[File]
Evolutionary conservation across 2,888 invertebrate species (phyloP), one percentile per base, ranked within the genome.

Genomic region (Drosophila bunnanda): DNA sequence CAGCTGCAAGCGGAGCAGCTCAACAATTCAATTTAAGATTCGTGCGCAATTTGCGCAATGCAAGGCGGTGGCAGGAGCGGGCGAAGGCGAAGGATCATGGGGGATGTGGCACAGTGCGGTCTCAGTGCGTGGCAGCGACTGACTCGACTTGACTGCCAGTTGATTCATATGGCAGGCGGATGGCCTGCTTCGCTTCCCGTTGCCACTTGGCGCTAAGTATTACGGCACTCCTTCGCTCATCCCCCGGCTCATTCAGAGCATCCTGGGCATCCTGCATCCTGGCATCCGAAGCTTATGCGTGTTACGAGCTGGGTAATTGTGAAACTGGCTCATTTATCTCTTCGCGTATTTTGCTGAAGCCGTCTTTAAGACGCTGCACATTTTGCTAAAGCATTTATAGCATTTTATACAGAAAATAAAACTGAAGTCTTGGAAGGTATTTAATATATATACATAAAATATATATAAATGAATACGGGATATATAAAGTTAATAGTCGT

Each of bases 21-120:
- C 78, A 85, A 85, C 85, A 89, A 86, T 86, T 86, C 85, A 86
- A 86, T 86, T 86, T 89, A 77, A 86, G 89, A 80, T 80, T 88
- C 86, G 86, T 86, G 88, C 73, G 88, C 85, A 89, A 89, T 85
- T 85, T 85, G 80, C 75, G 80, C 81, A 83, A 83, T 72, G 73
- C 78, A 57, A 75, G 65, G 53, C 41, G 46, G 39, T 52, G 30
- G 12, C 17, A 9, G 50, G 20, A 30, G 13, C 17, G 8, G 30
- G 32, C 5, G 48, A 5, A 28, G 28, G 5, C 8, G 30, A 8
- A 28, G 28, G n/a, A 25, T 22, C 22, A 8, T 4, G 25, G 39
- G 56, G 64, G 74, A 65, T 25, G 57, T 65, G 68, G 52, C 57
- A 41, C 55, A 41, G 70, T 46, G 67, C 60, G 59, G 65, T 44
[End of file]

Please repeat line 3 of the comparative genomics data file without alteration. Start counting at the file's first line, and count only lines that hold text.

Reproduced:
Each of bases 21-120: